Renewed Motivation and VO2Max Part II
After my last post, you may have noticed I was a bit down, both mentally and physically. I took the entire week off, and only rode the bike to work (2km each way.) No road rides, no TT rides, no MTB rides, no ‘cross rides. It actually felt good! No stress, no physical pain, just relaxing time to recover. I did feel a bit guilty skipping our usual Wednesday night group ride, but a combination of the possible thunderstorms, and a nice excuse to head to Ottawa made the decision a bit easier! As if it knew I was burnt out, life provided me with some nice motivation to get me going again. (I’ll share the three best with you below!) By Monday night, I was ready to roll, and actually felt surprisingly good once I got going–able to put in a couple of long hard pulls!
So… just what appeals to my cycling-exhausted brain during a week of recovery? The first piece was this video that Rick forwarded. It got me out of the ‘fixed on cycling’ mindset, and reminded me how much I love winter and the joys of having distinct seasons. Now, instead of being saddened by the increasing darkness, I can celebrate the approach of this:
Beautiful! As a sidenote: Rick, I think I need some more skate-ski lessons ;)
The second piece of motivation was this article that popped up in my feed reader. It was very timely, and worth a read. The beauty of this article is it applies to many areas of life; you probably have something of your own that this speaks to.
The third inspirational tidbit came from none other than Danny MacAskill. This man defies all description, and you need to watch this video even if you don’t like bikes. For me, a switch from road riding and a reminder of just how fun/beautiful riding a bike can be is just what I needed!
On Monday, I received an email asking if I could redo my VO2Max test on Tuesday. I immediately confirmed that I could take the afternoon off work, and agreed to be ready for the test at 1:30. Similar to last time (see my posts about the initial test here and here) I headed off to the Thermal Ergonomics Lab at uOttawa. After the last test on a recumbent bike, I was hoping to re-do the test on an upright bike, and with a bit more fitness. Apparently, test results tend to be ~5% higher on the upright bike.
The test went the same as last time, starting at 100watts, and increasing 20 watts every minute until failure. I was feeling quite strong, and motivated to push through the 400 watt barrier that was my limit last time. When I hit 380watts (my failure point previously) I was in a significant amount of pain, but able to continue. 400? Same thing. 420? Whoa.. this is getting hard folks! As soon as the power bumped up to 440, I was done. I made it maybe 15 seconds before collapsing in a sweaty mess. I was pretty happy with this, going from 380 to 420 as a max over the last test.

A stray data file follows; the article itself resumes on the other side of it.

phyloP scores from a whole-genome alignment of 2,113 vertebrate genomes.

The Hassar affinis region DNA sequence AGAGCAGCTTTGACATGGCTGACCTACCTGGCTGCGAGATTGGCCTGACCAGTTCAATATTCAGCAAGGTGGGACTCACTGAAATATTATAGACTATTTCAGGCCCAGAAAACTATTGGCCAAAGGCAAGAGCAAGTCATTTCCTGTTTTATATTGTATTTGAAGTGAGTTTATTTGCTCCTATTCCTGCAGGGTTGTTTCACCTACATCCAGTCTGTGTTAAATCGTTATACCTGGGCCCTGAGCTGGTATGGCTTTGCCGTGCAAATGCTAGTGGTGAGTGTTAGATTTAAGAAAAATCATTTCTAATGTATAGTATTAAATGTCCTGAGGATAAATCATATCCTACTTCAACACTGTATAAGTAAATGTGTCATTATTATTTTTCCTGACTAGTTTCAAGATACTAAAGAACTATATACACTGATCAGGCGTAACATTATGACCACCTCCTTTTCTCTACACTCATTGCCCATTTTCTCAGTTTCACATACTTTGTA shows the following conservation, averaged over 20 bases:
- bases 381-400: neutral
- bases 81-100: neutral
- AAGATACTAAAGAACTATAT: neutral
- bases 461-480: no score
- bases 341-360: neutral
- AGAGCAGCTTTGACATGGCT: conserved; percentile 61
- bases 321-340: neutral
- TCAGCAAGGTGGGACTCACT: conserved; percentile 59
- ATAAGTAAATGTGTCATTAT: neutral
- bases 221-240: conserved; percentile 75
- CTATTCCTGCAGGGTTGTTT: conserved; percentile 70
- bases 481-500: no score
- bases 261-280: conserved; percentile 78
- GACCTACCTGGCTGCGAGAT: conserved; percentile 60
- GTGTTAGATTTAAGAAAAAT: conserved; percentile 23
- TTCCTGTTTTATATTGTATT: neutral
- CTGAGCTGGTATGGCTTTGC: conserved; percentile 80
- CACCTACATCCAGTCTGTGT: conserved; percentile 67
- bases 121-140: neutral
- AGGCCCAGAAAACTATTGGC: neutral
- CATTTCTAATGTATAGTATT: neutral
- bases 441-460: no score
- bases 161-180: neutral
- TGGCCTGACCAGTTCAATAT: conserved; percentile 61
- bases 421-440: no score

After a cooldown and some water, I had a look at the results. My max VO2 L/Min was 4.559, which works out to: 67.2 mL/kg/min. Wait. What? Last time, I came in at 71.7! Well, apparently there were some ‘anomalies’ which may be a result of calibration errors in my last test. Weird, and a bit disappointing. However, these values look a bit more ‘likely’ and are still pretty good! I had hoped to better the previous results, but I guess I can’t complain too much with the new values either!
Some of the numbers:
- max VO2 L/Min: 4.559, which works out to: 67.2 mL/kg/min
- max wattage (at failure point): 440w
- max volume of CO2: 4.873 L/min
- max breaths per minute: 63
- max heart rate: 193 bpm
Looking at these numbers, it appears that my lactate threshold is around the 340 or 360 watt mark, which corresponds with a heart rate of about 172-179. Very interesting; it’s quite similar to the last test, and also very similar to my average heart rate in a Time Trial situation (which seems to be very steady at 178, 178, & 179 for the last three TTs I have done.) This makes me quite happy, as it means I’m not slacking off as much as I thought I was in the TTs–I’m holding my average HR right at the upper limit of my lactate threshold. It would be nice to be able to do it a bit ‘steadier’ instead of overshooting and then recovering, so perhaps I should pay more attention to my HR as I’m racing. Food for thought for next time!
That’s all for now! I may play with some graphs and numbers a bit further. If I do, it’ll be a separate post!